* Players and owners to vote on new CBA
* Will fans forgive now big concern (Adds detail, reaction)
Jan 6 (Reuters) - The National Hockey League and locked out players reached a tentative agreement to end a bitter labour dispute on Sunday and salvage a season that appeared to be slipping away.
The deal was announced jointly by NHL commissioner Gary Bettman and NHL Players Association (NHLPA) Executive Director Donald Fehr after a marathon 16-hour negotiation session that began on Saturday at the league's Manhattan headquarters and ended in the early hours of Sunday morning.
NHL owners and the players must now ratify the new deal but no details were given on a start date to the new season or the number of games to be played.
"Don Fehr and I are here to tell you that we have reached an agreement on the framework of a new Collective Bargaining Agreement, the details of which need to be put to paper," Bettman told reporters. "We have to dot a lot of I's and cross a lot of T's. There is still a lot of work to be done, but the basic framework has been agreed upon.
"We have to go through a ratification process and the Board of Governors has to approve it from the League side and, obviously, the players have to approve it as well," he added saying details on the new season could be made available later on Sunday.
With half of the 2012-13 regular season already lost to the dispute, the NHL had set a Jan. 11 deadline for a new deal and is expected to stage a 48-to-50 game campaign.
The lockout, which the league has said is costing it about $18-$20 million a day, began in mid-September when the previous collective bargaining agreement expired with both sides at odds over how to split the NHL's $3.3 billion in revenue.
With talks unraveling and league on the verge of canceling the entire season, the 113-day lockout ended with the help of a U.S. federal mediator who enticed the two parties back to the bargaining table for a final push to make a deal.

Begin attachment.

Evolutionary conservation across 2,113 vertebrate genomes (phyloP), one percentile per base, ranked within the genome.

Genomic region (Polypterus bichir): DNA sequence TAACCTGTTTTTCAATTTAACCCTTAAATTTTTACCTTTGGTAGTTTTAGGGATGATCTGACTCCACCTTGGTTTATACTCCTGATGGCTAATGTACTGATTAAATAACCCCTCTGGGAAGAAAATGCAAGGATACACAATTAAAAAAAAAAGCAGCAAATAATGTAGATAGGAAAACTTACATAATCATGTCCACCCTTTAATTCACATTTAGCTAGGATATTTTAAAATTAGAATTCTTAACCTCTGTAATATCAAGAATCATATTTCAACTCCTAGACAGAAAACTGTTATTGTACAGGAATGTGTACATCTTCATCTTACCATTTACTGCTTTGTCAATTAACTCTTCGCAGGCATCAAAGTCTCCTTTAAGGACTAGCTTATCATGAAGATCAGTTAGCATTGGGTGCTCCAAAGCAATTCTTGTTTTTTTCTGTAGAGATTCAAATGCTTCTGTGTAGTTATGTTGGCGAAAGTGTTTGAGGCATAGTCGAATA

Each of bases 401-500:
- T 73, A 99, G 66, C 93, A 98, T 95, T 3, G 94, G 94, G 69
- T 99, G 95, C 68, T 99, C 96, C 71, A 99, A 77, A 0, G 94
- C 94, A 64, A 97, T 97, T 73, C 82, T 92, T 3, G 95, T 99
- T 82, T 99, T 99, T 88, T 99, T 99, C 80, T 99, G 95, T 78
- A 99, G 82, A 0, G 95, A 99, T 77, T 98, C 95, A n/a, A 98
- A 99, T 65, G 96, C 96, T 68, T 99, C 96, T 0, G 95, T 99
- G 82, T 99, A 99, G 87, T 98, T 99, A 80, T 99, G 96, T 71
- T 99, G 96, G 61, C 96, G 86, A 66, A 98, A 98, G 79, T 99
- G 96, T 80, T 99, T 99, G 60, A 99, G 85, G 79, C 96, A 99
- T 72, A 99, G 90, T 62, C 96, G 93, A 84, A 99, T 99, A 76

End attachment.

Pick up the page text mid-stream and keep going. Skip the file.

"On behalf of the FMCS, I want to extend our congratulations to both parties for their important accomplishment," said Federal Mediation and Conciliation Service Director George H. Cohen in a statement. "The negotiated agreement represents the successful culmination of a long and difficult road in which the parties ultimately were able to reach mutually acceptable solutions to a wide variety of contentious subjects of bargaining.
"Of course, the agreement will pave the way for the professional players to return to the ice and for the owners to resume their business operations.
"But the good news extends beyond the parties directly involved; fans throughout North America will have the opportunity to return to a favorite pastime and thousands of working men and women and small businesses will no longer be deprived of their livelihoods."
With news of a tentative agreement in place, players who chose to ride out the dispute playing in European leagues must immediately join their NHL clubs for an abbreviated training camp.
There is also much work ahead for teams, who must quickly digest the new CBA and the rules they will operate under while filling out rosters.
The return of the NHL created an instant buzz across hockey mad Canada, with even Canadian Prime Minister Stephen Harper greeting the news with relief.
"Glad to see a deal between the #NHL players and the league. Great new for hockey fans and communities across Canada." tweeted the Canadian Prime Minister.
The big concern now, however, will be seeing how frustrated fans and sponsors react to the fourth work stoppage in 20 years.
The dispute, which follows a lockout that wiped out the entire 2004-05 campaign, is the second longest by the NHL and players and it is expected that many weary and angry fans will be slow to return to the arenas.
New Jersey Devils netminder Martin Brodeur, who has endured three work stoppages during his career, said players are prepared to put on a good show.
"I think for the fans it is going to be pretty exciting," said Brodeur. "The guys are going to be eager to get back on the ice.
"Coaches know you can't afford to lose many games because a streak of three or four games winning or losing is going to decide where you are going to end up in the playoffs or not make the playoffs.
"So it's going to be exciting by hard for the players, with a game probably every two days it's going to be like three months of playoff hockey." (Reporting by Steve Keating in Toronto; Editing by John Mehaffey)